Points of interest, travel guide and tourism in Cartagena : when you tire of flâneur-ing, sit in one of the squares. The Plaza de Bolivar is a pleasant park next to the imposing cathedral. More lively is the Plaza de Santo Domingo, three sides of which house cafés and bars, with the fourth dominated by yet another old church. Vendors wander about selling tinto (plastic shot glasses of strong black coffee), cigarettes, Cuban cigars and sweets. Many are Indians, descendants of the Zenus people, who fled violence in the nearby Cordoba region a decade ago.
Outside the old town walls down by the quayside, Muelle de los Pegasos, fishing boats in primary colours rest alongside food and drink booths. A short distance away squats a fort, Castillo San Felipe. Massively reinforced for fear of British galleons, its walls are so thick and broad that it resembles a gigantic sand castle and it’s wormholed through with tunnels.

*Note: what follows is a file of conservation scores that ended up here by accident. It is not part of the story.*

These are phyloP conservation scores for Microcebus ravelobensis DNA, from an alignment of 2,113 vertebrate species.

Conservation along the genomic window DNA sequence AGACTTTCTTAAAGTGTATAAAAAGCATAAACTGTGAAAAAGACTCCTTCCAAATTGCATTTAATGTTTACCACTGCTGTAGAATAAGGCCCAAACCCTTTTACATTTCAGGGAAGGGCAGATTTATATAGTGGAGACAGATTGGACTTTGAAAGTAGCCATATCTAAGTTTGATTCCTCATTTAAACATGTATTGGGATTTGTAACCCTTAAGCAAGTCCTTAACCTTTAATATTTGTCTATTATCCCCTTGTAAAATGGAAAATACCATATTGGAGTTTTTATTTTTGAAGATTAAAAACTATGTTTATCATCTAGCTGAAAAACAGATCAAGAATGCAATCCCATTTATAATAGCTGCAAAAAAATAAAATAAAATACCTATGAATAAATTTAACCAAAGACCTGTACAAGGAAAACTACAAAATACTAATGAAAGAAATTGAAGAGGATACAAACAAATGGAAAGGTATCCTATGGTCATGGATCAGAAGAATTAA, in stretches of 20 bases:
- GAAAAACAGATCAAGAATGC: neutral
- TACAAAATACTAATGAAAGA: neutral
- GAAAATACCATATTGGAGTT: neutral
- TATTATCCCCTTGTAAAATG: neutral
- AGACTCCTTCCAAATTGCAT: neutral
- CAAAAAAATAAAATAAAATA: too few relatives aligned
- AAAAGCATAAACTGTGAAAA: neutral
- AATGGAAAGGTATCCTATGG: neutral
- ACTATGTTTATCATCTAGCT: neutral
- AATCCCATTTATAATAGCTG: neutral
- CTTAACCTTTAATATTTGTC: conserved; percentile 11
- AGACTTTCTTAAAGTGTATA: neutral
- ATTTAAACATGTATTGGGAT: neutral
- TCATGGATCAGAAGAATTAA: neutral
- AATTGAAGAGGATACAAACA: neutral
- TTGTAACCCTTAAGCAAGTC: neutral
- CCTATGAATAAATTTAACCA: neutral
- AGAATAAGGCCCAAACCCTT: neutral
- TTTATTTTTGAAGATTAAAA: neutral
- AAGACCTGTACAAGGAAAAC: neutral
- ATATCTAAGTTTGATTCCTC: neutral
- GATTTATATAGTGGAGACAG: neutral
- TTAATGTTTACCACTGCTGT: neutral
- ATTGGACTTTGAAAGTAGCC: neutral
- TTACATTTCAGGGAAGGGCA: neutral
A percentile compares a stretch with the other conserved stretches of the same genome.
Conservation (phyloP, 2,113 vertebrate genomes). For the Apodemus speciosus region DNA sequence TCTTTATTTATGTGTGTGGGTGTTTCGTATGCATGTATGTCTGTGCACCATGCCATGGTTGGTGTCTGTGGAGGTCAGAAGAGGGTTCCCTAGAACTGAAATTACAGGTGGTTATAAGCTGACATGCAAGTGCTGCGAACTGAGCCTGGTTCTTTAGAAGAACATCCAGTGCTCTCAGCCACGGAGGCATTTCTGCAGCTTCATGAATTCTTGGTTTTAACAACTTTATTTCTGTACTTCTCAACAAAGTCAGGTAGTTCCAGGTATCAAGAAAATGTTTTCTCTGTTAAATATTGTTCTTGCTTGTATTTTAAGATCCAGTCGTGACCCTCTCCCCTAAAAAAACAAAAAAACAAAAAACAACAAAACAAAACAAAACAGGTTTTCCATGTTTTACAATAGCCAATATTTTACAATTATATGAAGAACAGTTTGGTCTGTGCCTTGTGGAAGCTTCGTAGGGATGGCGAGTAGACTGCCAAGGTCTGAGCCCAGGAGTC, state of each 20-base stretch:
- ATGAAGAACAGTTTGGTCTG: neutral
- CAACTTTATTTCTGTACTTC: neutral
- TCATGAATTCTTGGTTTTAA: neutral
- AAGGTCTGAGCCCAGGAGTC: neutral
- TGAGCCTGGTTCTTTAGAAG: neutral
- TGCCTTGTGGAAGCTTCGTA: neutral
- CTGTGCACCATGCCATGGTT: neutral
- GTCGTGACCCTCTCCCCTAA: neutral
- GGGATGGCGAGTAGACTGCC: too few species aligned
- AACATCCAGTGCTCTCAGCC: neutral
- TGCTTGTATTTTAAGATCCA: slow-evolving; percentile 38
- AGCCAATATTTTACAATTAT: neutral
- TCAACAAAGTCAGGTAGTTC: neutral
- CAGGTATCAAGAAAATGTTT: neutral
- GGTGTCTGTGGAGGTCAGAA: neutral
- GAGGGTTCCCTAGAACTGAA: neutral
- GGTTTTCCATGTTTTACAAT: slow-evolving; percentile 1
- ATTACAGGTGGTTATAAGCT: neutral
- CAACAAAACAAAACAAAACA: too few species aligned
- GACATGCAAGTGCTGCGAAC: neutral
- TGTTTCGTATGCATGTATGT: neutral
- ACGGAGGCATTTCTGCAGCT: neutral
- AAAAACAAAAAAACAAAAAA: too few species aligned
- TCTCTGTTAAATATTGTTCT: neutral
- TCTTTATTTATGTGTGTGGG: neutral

Another landmark is La Popa, a seventeenth-century Augustinian monastery above the city. Views from it show that Cartagena is built on a series of islands (eight altogether) linked by bridges. The old town is segregated on the end of one landmass. At night, one of its approach roads is a sloping street full of frito (deep-fried snack) sellers. The scene is dominated by an ornate sugar-cane grinder, visually a cross between a large lathe and an espresso machine, with thick cane stems piled up beside it. Street lighting above the vendors’ flickering fires adds a veneer of modernity.